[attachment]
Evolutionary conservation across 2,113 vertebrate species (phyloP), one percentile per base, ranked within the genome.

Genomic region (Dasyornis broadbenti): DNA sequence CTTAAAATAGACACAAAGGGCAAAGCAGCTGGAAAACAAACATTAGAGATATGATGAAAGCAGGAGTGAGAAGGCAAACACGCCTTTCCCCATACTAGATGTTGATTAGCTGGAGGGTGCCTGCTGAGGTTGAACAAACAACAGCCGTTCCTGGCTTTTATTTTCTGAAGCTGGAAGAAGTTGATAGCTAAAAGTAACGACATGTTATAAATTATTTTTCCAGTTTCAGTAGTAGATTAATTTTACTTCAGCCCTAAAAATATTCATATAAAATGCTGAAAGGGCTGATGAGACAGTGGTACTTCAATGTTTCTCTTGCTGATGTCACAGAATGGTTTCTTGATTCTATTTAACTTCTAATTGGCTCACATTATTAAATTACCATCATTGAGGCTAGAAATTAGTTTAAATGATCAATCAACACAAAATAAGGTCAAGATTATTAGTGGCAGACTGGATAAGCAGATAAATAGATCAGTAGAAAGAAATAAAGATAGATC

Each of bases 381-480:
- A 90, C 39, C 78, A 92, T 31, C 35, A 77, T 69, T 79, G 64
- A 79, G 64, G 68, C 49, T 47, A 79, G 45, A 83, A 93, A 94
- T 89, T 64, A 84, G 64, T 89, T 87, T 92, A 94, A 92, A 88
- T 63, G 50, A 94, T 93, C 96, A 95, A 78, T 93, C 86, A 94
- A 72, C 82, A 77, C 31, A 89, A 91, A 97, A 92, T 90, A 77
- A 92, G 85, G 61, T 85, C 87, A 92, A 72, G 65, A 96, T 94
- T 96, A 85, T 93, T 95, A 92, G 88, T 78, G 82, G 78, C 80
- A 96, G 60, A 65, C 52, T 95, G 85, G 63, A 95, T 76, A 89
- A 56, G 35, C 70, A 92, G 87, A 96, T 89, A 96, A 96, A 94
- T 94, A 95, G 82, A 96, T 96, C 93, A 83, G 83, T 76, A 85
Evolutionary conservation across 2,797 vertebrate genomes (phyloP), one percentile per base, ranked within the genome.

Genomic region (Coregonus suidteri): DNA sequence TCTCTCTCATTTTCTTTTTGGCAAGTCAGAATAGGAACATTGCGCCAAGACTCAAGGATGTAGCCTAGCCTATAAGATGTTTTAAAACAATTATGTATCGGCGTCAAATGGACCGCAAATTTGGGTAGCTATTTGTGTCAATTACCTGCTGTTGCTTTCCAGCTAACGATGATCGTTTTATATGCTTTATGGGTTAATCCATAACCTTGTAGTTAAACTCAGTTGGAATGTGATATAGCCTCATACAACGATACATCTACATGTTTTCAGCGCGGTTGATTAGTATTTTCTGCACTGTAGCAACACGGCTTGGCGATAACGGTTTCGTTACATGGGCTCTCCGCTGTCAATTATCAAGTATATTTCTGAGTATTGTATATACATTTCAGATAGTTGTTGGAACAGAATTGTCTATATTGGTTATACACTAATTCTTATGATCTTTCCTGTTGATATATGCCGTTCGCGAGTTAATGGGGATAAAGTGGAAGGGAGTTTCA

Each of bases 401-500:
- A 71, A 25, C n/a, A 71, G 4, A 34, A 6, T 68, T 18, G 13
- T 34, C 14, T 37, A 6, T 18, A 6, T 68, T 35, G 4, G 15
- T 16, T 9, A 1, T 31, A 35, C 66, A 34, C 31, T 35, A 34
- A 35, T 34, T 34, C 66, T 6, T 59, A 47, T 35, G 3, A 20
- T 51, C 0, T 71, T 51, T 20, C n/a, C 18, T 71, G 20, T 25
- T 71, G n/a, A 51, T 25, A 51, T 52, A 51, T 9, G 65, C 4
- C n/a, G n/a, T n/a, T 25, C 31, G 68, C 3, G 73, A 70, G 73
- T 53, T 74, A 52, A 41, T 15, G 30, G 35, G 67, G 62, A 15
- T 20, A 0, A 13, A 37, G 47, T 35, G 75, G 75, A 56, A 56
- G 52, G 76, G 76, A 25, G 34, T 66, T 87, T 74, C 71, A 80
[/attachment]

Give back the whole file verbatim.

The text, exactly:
Evolutionary conservation across 2,113 vertebrate species (phyloP), one percentile per base, ranked within the genome.

Genomic region (Dasyornis broadbenti): DNA sequence CTTAAAATAGACACAAAGGGCAAAGCAGCTGGAAAACAAACATTAGAGATATGATGAAAGCAGGAGTGAGAAGGCAAACACGCCTTTCCCCATACTAGATGTTGATTAGCTGGAGGGTGCCTGCTGAGGTTGAACAAACAACAGCCGTTCCTGGCTTTTATTTTCTGAAGCTGGAAGAAGTTGATAGCTAAAAGTAACGACATGTTATAAATTATTTTTCCAGTTTCAGTAGTAGATTAATTTTACTTCAGCCCTAAAAATATTCATATAAAATGCTGAAAGGGCTGATGAGACAGTGGTACTTCAATGTTTCTCTTGCTGATGTCACAGAATGGTTTCTTGATTCTATTTAACTTCTAATTGGCTCACATTATTAAATTACCATCATTGAGGCTAGAAATTAGTTTAAATGATCAATCAACACAAAATAAGGTCAAGATTATTAGTGGCAGACTGGATAAGCAGATAAATAGATCAGTAGAAAGAAATAAAGATAGATC

Each of bases 381-480:
- A 90, C 39, C 78, A 92, T 31, C 35, A 77, T 69, T 79, G 64
- A 79, G 64, G 68, C 49, T 47, A 79, G 45, A 83, A 93, A 94
- T 89, T 64, A 84, G 64, T 89, T 87, T 92, A 94, A 92, A 88
- T 63, G 50, A 94, T 93, C 96, A 95, A 78, T 93, C 86, A 94
- A 72, C 82, A 77, C 31, A 89, A 91, A 97, A 92, T 90, A 77
- A 92, G 85, G 61, T 85, C 87, A 92, A 72, G 65, A 96, T 94
- T 96, A 85, T 93, T 95, A 92, G 88, T 78, G 82, G 78, C 80
- A 96, G 60, A 65, C 52, T 95, G 85, G 63, A 95, T 76, A 89
- A 56, G 35, C 70, A 92, G 87, A 96, T 89, A 96, A 96, A 94
- T 94, A 95, G 82, A 96, T 96, C 93, A 83, G 83, T 76, A 85
Evolutionary conservation across 2,797 vertebrate genomes (phyloP), one percentile per base, ranked within the genome.

Genomic region (Coregonus suidteri): DNA sequence TCTCTCTCATTTTCTTTTTGGCAAGTCAGAATAGGAACATTGCGCCAAGACTCAAGGATGTAGCCTAGCCTATAAGATGTTTTAAAACAATTATGTATCGGCGTCAAATGGACCGCAAATTTGGGTAGCTATTTGTGTCAATTACCTGCTGTTGCTTTCCAGCTAACGATGATCGTTTTATATGCTTTATGGGTTAATCCATAACCTTGTAGTTAAACTCAGTTGGAATGTGATATAGCCTCATACAACGATACATCTACATGTTTTCAGCGCGGTTGATTAGTATTTTCTGCACTGTAGCAACACGGCTTGGCGATAACGGTTTCGTTACATGGGCTCTCCGCTGTCAATTATCAAGTATATTTCTGAGTATTGTATATACATTTCAGATAGTTGTTGGAACAGAATTGTCTATATTGGTTATACACTAATTCTTATGATCTTTCCTGTTGATATATGCCGTTCGCGAGTTAATGGGGATAAAGTGGAAGGGAGTTTCA

Each of bases 401-500:
- A 71, A 25, C n/a, A 71, G 4, A 34, A 6, T 68, T 18, G 13
- T 34, C 14, T 37, A 6, T 18, A 6, T 68, T 35, G 4, G 15
- T 16, T 9, A 1, T 31, A 35, C 66, A 34, C 31, T 35, A 34
- A 35, T 34, T 34, C 66, T 6, T 59, A 47, T 35, G 3, A 20
- T 51, C 0, T 71, T 51, T 20, C n/a, C 18, T 71, G 20, T 25
- T 71, G n/a, A 51, T 25, A 51, T 52, A 51, T 9, G 65, C 4
- C n/a, G n/a, T n/a, T 25, C 31, G 68, C 3, G 73, A 70, G 73
- T 53, T 74, A 52, A 41, T 15, G 30, G 35, G 67, G 62, A 15
- T 20, A 0, A 13, A 37, G 47, T 35, G 75, G 75, A 56, A 56
- G 52, G 76, G 76, A 25, G 34, T 66, T 87, T 74, C 71, A 80